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PEZ-Talk: Maggy On La Vuelta So Far

Magnus Backstedt is back riding a Grand Tour and our man Ed Hood catches up with Maggy on his thoughts on the Vuelta so far, what’s to come, what a sprinter’s stage may or not be, and the future. It’s always a good time with Maggy, so read on…

PEZ: How many Grand Tours is it now, Magnus?

Magnus: I’m not sure, but I think I’ve done two Giros, six Tours and this is my third Vuelta.

PEZ: Congratulations on the Swedish championship win – does wearing the jersey make a difference?

Magnus: It doesn’t make a difference to the way I ride, but it’s good to see photos of yourself wearing it, and every morning, when you pull it on, it’s a special feeling.

PEZ: What are your goals for the race?

Magnus: The same as always; try and get into a break and win a stage. And once we have the mountains behind us and the edge is off the pure sprinter’s speed, I’ll get myself up-there in the sprints. I also want to get to Madrid; getting a three week stage race under your belt at this stage of the season gives you such a good base to build-on for your winter training and next season.

PEZ: And the team goals for this Vuelta?

Magnus: We have a couple of guys who could make top ten on GC; that would be a good result for us.

PEZ: How’s your condition?

Magnus: I’m seeing glimpses of my old self but then there are other days when it’s really tough. Overall, there’s no doubt though that I’m getting better all the time, like I said I’m keen to get this Tour in my legs because once I recover from it, I’ll move-up a couple of levels. I’m already thinking about this winters training and next year’s classics.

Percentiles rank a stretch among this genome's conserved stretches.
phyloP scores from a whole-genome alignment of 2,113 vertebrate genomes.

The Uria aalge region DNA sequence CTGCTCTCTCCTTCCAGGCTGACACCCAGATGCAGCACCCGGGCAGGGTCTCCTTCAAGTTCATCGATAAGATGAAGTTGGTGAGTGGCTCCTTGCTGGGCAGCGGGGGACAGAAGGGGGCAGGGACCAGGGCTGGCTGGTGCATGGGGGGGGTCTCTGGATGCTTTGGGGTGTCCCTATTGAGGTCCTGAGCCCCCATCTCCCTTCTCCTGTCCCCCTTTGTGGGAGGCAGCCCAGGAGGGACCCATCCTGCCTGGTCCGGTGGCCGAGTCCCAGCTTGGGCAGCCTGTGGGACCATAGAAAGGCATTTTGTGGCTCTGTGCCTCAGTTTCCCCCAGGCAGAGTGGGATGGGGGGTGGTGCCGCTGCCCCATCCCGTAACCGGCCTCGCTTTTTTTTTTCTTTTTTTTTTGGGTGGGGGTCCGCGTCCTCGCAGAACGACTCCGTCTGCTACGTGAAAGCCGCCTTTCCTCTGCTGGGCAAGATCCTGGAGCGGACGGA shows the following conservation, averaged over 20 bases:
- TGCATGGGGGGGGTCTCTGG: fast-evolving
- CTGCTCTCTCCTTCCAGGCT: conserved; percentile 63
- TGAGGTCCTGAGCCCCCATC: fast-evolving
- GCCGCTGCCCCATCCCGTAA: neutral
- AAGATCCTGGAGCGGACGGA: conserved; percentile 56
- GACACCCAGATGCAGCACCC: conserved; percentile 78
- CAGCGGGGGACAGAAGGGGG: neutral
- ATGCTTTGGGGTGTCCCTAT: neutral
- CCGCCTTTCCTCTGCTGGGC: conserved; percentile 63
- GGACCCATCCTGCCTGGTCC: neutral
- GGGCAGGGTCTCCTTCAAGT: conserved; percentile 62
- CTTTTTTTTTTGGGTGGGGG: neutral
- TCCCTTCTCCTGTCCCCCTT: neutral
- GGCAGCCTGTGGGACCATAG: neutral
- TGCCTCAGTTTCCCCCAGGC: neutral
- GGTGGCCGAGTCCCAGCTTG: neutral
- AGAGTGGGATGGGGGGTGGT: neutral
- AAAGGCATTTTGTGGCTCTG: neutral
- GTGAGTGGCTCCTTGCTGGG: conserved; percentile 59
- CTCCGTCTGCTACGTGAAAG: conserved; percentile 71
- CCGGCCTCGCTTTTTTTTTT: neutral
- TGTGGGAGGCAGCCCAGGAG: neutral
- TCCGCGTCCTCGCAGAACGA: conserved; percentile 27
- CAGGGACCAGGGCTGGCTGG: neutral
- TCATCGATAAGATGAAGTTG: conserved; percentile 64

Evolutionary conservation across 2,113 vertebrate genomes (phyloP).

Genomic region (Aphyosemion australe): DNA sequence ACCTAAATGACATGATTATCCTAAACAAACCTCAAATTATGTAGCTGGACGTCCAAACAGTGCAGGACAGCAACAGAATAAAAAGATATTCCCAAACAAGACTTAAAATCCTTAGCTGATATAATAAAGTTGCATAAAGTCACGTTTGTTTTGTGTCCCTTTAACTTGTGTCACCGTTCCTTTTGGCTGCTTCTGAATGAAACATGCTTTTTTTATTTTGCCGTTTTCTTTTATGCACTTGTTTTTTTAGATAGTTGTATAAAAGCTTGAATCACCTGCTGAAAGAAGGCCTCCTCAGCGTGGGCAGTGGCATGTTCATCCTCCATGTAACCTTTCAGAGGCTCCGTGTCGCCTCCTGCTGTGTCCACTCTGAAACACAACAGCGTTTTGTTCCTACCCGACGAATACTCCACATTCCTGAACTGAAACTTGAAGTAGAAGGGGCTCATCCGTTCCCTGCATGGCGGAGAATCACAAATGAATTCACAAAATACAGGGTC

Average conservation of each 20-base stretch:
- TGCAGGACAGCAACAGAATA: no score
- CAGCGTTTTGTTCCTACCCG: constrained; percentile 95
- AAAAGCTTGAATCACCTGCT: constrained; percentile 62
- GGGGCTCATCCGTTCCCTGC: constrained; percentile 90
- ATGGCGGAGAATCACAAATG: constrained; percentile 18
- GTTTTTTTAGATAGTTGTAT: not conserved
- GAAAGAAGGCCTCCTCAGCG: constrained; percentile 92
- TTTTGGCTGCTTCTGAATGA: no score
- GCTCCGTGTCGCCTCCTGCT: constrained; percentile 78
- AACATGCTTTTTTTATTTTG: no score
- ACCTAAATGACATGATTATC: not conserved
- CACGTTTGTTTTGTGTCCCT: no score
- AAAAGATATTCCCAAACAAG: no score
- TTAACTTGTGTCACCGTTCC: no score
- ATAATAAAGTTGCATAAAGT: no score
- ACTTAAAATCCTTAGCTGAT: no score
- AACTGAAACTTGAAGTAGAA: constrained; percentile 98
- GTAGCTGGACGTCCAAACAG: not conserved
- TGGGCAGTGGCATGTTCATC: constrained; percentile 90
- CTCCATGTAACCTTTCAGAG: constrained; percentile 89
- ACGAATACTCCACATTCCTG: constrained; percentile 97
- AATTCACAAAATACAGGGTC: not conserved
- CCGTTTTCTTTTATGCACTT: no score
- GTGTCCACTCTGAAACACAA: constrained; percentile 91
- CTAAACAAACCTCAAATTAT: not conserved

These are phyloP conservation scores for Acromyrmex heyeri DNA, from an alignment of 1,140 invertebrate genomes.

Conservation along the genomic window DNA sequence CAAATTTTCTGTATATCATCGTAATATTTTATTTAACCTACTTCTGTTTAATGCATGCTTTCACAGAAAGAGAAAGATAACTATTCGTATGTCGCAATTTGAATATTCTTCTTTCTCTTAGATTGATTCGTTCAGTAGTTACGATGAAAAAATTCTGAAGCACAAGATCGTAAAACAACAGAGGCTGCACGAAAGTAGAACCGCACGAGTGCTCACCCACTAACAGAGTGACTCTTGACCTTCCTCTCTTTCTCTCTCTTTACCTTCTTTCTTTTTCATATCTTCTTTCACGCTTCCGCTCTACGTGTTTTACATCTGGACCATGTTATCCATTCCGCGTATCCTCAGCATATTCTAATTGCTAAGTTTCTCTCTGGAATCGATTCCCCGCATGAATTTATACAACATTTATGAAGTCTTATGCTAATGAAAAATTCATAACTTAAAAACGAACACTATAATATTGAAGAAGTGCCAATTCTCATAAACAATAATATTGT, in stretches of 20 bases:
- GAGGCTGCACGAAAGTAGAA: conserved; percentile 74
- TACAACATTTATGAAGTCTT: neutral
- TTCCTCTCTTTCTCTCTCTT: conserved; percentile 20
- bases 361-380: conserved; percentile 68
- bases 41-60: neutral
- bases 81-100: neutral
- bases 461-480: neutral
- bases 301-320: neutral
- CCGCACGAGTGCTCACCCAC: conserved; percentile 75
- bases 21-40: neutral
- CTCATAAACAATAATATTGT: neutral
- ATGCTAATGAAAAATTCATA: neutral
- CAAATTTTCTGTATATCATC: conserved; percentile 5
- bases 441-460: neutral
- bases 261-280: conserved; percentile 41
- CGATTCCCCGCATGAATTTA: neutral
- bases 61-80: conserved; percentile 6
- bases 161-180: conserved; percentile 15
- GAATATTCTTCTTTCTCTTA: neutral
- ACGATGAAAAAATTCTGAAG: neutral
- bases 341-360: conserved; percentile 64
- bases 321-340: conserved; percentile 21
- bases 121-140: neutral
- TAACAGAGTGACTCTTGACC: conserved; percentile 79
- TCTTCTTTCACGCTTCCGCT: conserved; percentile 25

PEZ: Is it hard to stay focussed at Liquigas, knowing that you are going to Slipstream next year?

Magnus: I suppose you have to watch for that feeling, where if you change a job, you’re just ‘riding-out’ the time until you go. But I have a strong work ethic and Liquigas have been good-enough to bring me here to the Vuelta, sometimes of a team knows you are leaving they either don’t bother to let you race or they race you to death. That hasn’t happened here and I have 100% commitment to the team, if there are guys to be lead-out, or work to do for a GC guy, then it will get done.

PEZ: Who are your favourites?

Magnus: Good question; there are so-many guys looking good, but no one who has really imposed himself upon the peloton, yet. Tomorrow, on the way-up to Lagos de Covadonga, we’ll know better.

PEZ: Which of the sprinters has impressed you?

Magnus: Bennati has been looking very good but I was a bit disappointed in Petacchi’s form on stage one, Milram gave him such a great lead-out, but he couldn’t take advantage of it. I think he’ll need some more racing before we really see his best form again; he’s had a lot on his mind recently, so maybe it’s natural that he’s not at his best.

PEZ: Did you miss the big crash on stage two?

Magnus: Yes, I’d been doing a huge lead-out spell for Chichi and had peeled-off before it happened, I came round the corner and there was this huge crash.

PEZ: Lagos de Covadonga tomorrow, it’s early in the race.

Magnus: Yes, but it’s been a really hard start to the race, people are saying that the first three stages have been sprinter’s stages, but yesterday I think we had 2200 metres of elevation and today, it was 2700 metres. That’s way-harder than a ‘sprinter’s stage’ in my book.

PEZ: Save the worst question ’til last – what’s your take on Valverde’s exclusion?

Magnus: I don’t know what to think, if he’s involved with Puerto then he shouldn’t be racing at all (Valverde competed in the GP Ouest France at Plouay on Sunday). If he has nothing to worry about then why doesn’t he give a DNA sample and that’s an end of it? I don’t like to speculate in these matters, but it certainly needs sorted-out.

Magnus will be back chatting to us after Stage 7.

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